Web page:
Ovaltine for endurance, beetroot juice for strength
Background information

Ovaltine for endurance, beetroot juice for strength

We’ve known for some time that the substances present in our diet can contribute to improved performance, with caffeine [1,2] and creatine [3] being prime examples. One foodstuff, however, hasn’t been given as much limelight: the beetroot. But what’s the connection between beetroot juice and muscle strength?

Beetroot juice as a source of muscle strength? It’d be nice if it were that easy, wouldn’t it? Although it’s not quite as simple as that, recent studies have offered hope that drinking beetroot juice could improve your exercise performance and make strength training more efficient. That being said, you still need to lift the weights. But let’s take it from the top.

Beetroot (latin Beta vulgaris) is a root vegetable belonging to the amaranth family. A relative of the sugar beet and the chard, beetroot was probably brought to Central Europe by the Romans as a cultivated plant. It’s likely, however, that the plant originated from North Africa. During the 19th and 20th centuries, it was further refined as a crop, taking on the even red colour given to it by a high concentration of betalains. In the mid-19th century, beetroot juice was often used to colour wine.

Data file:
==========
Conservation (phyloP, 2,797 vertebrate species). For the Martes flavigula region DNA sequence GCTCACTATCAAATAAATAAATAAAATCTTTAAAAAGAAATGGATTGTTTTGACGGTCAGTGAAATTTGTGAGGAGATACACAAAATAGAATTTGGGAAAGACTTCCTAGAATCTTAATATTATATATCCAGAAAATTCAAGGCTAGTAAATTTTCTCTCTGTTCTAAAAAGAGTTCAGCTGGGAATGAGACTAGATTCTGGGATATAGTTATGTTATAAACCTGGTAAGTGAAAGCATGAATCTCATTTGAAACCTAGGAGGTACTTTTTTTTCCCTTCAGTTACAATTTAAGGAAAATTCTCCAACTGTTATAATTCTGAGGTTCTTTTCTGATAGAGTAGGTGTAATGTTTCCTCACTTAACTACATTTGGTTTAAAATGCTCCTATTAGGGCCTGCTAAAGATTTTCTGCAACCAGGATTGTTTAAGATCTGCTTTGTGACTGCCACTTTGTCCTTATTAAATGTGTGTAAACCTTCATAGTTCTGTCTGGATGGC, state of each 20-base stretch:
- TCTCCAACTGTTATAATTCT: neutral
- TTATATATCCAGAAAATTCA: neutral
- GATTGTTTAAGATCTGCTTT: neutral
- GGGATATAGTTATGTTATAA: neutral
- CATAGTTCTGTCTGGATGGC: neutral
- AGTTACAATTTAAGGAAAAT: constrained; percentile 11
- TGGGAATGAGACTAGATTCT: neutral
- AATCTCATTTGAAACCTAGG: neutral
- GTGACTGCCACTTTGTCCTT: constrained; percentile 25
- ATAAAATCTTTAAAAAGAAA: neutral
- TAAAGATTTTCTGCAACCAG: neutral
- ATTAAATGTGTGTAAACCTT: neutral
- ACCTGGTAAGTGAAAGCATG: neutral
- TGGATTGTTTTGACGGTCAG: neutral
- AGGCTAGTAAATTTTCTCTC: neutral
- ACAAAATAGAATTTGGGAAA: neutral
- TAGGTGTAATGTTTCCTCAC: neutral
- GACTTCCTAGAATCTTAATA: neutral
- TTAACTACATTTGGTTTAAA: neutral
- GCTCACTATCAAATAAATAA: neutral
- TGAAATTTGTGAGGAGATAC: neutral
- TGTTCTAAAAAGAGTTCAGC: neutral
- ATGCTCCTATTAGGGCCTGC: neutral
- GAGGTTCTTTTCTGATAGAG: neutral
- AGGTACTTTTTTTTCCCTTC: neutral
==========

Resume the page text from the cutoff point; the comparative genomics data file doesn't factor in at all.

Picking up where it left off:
The vegetable’s dark purple roots are usually eaten boiled, fried or raw. A 100-gramme portion of raw beets consists of just under 88 g of water, 9.6 g of carbohydrates, 1.6 g of protein and 0.8 g of fat, and provides 43 kcal of energy. Beetroot also has a high concentration of biologically active substances, including inorganic nitrate (NO3-). An average of 1,275 g/L can be found in commercially available beetroot juices [4].

Nitrate metabolism